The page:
5. tdgl says:

    I **SO** agree about A Conferacy of Dunces. Someone told me many years ago that it was just the most hilarious book, and it was so interesting how it ended up getting published. I couldn’t wait to read it, and then I hated it. Couldn’t get past the first few pages. Couldn’t figure out what I wasn’t getting. Now, many years later, I decided to give it a try in audio. Still didn’t like it, but I will say that the narrator does a really good job with Ignatius and many of the other characters. The way he shouted “Oh-my-GOD” was just how I imagine he would sound. But all in all, I still don’t get it.

  6. ImLisaAnn says:

    From listening to your choices, I think you might really enjoy “The Heart” by Maylis de Kerangal. It’s originally in French, translated into English. It was absolute POETRY. There is some action in the book, though that isn’t the point. I read, re-read, and re-re-read sentences just to hear how they sounded and to marvel at the word choice (all the more impressive given that it was translated into another language and it was still so shockingly beautiful). The book does center around grief, as the parents of a 19 year old boy come to terms with his dead and decide to donate his organs (hence the title) so I would give that trigger warning–it is along the same lines as The Year of Magical Thinking in that regard. If you’re in a place where you can read about the death of a child, then I cannot recommend this book highly enough for how beautiful it is.

  7. Sarah M says:

    I’m late to the game on this episode, but so many fun connections here–I’m from Lincoln, NE and was an English major where Ted Kooser works. His poetry is some of my favorite, too (and I love poetry) and he is rumored to have said something to the effect of ‘if my secretary doesn’t get it, the poem isn’t done’, to show the accessibility (he used to work at an insurance agency).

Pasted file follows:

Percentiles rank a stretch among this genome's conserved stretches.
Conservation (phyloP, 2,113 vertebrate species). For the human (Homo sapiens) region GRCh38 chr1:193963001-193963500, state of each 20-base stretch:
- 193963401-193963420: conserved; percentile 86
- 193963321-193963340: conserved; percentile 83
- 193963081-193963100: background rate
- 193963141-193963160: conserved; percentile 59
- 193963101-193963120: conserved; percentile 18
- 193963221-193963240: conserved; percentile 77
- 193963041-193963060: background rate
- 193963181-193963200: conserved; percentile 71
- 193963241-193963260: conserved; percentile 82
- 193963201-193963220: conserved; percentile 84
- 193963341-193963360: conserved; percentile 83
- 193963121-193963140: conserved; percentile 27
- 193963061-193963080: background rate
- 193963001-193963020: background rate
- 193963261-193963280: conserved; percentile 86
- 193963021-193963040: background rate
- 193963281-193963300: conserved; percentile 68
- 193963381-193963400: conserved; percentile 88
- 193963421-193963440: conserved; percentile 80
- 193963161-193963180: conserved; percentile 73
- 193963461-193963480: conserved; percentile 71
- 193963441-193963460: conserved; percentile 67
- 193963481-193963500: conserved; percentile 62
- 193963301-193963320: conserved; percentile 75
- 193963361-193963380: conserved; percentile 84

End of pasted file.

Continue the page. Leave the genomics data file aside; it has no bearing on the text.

Also, Madeline L’Engle is one of my all-time favorites, too, and I have literally been reading one of her Crosswicks Journals per year just to SAVOR them over years. I have two left. I can’t *wait* to see the new Wrinkle in Time movie with an all-star cast.

  8. Christina Fridrick says:

    Hi Charity,
    I enjoyed hearing your story of how you got to Czech Republic. My husband’s grandfather came from CZ and it is a country we have been privileged to visit several times. I am interested in learning more about the organization that you volunteered with to teach english when you were younger. Are you able to share the name of the organization? Thank you.

    • Charity Dusikova says:

      Hello Christina, as a teenager, I volunteered with my church in partnership with another church in the CZ. Our churches knew each other through some Reach Global missionaries. Reach Global, Josiah Venture, and Young Life are all active in the CZ. After university I did a Fulbright (as an ETA) for one year.

  9. I wonder if Kyrie, by Ellen Bryant Voigt might be a wonderful find for Charity? It is a collection of poems, accessible, direct, and beautiful, that tells a story of a town that gets hit by the flu and WWI together. It is incredibly thought-provoking, but lovely…